| There's several other things to check before you start bending. Be sure both wheels are centered in the frame and aligned properly. Check the steering head bearings for play, freedom to turn, and indexing. Be sure that there is no frame damage (bent stays, failing joints, etc.) Also check the frame tubes near the head. Often a head-on collision will bend the frame a little. It may seem nice and strong, but the geometry is FU just enough to spoil the handling.|
| We had a little (20" wheel) loop frame Hercules which left two tyre tracks and was hard work to pedal. It had about 2 degrees of 'disagreement' between the headstock and the seat post, when viewed from the front of the machine. You could not detect the damage in any other way it was so discreet. We found it when my daughter rode through a puddle and left two distinct tyre tracks, side by side. As I said, the damage couldn't be seen unless you went hunting for it. We don't have the bike now, we were only looking after it, the owner was told about the damage. It happened before our time.|
Damaged frames need expert repairs, not banging with hammers.
Matthew - twist and shout.
| An update, and thanks to those who helped: after carefully checking the frame and wheel alignments, it became apparent the forks were ever so slightly off. I believe the reason to be someone trying to shift the handlebar alignment with the front wheel tucked between their knees - we used to do this as kids, when a bike crash knocked things out of whack. Anyway, the expansion bolt which holds the handlebar stem in place was rusted and frozen solid - hence, when former owner tried to true the bars, he bent the forks instead. The best part was being able to return the forks to normal using the same method ( and very little torque, surprisingly). I've now got the bike running nice and straight, and the expansion bolt is free, greased and working sweetly. Again, thanks to all.|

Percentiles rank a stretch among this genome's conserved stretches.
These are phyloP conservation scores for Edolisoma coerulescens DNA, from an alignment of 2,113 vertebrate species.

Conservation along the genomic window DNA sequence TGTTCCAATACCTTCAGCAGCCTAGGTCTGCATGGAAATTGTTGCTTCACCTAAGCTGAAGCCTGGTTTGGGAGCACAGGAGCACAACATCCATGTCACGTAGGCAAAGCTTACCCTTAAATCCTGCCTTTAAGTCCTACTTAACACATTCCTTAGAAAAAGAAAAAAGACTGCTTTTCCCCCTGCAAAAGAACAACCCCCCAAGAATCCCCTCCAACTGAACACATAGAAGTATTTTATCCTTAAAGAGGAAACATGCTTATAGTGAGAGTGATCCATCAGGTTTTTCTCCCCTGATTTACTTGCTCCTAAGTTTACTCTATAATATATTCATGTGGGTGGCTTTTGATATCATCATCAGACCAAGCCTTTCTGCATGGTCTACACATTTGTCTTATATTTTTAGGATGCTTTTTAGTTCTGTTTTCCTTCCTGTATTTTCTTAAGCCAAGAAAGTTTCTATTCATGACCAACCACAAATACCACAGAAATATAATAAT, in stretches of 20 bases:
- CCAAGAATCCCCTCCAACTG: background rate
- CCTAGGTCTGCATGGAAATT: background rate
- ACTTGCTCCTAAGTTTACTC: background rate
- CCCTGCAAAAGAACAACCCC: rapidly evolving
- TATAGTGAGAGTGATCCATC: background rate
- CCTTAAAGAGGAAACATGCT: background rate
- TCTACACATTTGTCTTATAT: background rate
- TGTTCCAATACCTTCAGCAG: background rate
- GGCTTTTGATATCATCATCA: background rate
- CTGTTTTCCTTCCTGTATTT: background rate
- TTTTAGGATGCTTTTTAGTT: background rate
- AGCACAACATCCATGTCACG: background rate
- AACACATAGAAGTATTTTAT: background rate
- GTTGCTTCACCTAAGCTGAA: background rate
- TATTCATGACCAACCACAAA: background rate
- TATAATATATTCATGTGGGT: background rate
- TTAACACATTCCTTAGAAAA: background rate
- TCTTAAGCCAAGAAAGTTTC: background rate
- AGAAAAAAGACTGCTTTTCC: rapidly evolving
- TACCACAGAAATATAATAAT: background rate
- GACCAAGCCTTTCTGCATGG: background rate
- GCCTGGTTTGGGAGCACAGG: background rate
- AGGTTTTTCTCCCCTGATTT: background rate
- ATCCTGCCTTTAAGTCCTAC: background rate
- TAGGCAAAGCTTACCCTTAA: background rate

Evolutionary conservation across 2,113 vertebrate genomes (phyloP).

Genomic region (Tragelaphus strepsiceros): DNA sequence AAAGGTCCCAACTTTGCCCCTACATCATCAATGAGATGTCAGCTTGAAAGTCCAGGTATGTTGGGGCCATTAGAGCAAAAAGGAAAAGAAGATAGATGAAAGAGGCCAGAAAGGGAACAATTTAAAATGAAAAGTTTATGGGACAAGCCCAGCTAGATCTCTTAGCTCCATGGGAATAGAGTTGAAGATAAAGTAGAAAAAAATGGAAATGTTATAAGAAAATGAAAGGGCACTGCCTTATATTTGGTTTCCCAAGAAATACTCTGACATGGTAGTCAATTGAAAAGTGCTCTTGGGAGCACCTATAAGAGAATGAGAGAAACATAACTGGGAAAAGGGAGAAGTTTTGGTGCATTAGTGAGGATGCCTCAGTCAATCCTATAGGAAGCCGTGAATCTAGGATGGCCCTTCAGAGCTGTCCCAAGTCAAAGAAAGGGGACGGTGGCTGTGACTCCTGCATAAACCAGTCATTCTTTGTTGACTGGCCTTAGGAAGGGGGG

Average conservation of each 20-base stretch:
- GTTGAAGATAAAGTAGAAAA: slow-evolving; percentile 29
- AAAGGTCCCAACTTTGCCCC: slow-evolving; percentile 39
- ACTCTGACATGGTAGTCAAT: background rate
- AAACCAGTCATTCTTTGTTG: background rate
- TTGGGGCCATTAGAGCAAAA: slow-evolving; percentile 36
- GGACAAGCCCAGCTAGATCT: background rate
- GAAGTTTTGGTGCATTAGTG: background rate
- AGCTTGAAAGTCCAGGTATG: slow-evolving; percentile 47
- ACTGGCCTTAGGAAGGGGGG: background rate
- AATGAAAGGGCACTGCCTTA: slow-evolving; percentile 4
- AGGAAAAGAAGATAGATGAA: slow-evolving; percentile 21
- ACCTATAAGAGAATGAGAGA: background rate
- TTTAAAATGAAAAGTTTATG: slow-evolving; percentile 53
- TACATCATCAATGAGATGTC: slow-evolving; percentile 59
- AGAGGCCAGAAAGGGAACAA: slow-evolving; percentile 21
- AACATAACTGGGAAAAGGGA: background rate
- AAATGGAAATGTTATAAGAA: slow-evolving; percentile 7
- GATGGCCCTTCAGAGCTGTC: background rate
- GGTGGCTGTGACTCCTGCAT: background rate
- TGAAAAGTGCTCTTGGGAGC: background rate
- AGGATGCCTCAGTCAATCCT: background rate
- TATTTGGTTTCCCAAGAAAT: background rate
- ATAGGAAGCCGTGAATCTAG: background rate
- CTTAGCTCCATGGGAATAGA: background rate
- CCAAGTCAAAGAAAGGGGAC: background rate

| I have had my Milano for several months now and thought I'd give an update on its performance etc and compare it with my Raleigh Sports.|
Appearance: While the finish has held up well so far (I have the black frame with the red transfers) I still prefer the look of a classic raleigh. The TIG welds are ugly! The handlebars are my worst complaint--see "comfort" below.
Gears: The 8 speed nexus needed adjustment after just a few miles; it was slipping in 5th gear. Other than that the hub performs beautifully. Nice reatios.
Comfort: The seat is too squishy. The handlebars are OK for 5 miles or so after that they are excrutiating. I'd like to change the bars to North Road and the seat to a Brooks. I don't know if the shimano twist grip could be made to fit North Road style...any thoughts.
Performance: Other than the seat and bars this bike is a joy to ride. The tires perform well as do the brakes--much better than a Raleigh Sports.
Overall if I could have the frame geometry transfered to a lugged steel Sports type frame, North Road Bars and Brooks seat I think I'd have my perfect bike. Any thoughts as to how that might be achieved?
| Hello Lawrence,|
Here are the simple solutions to those two nagging problems: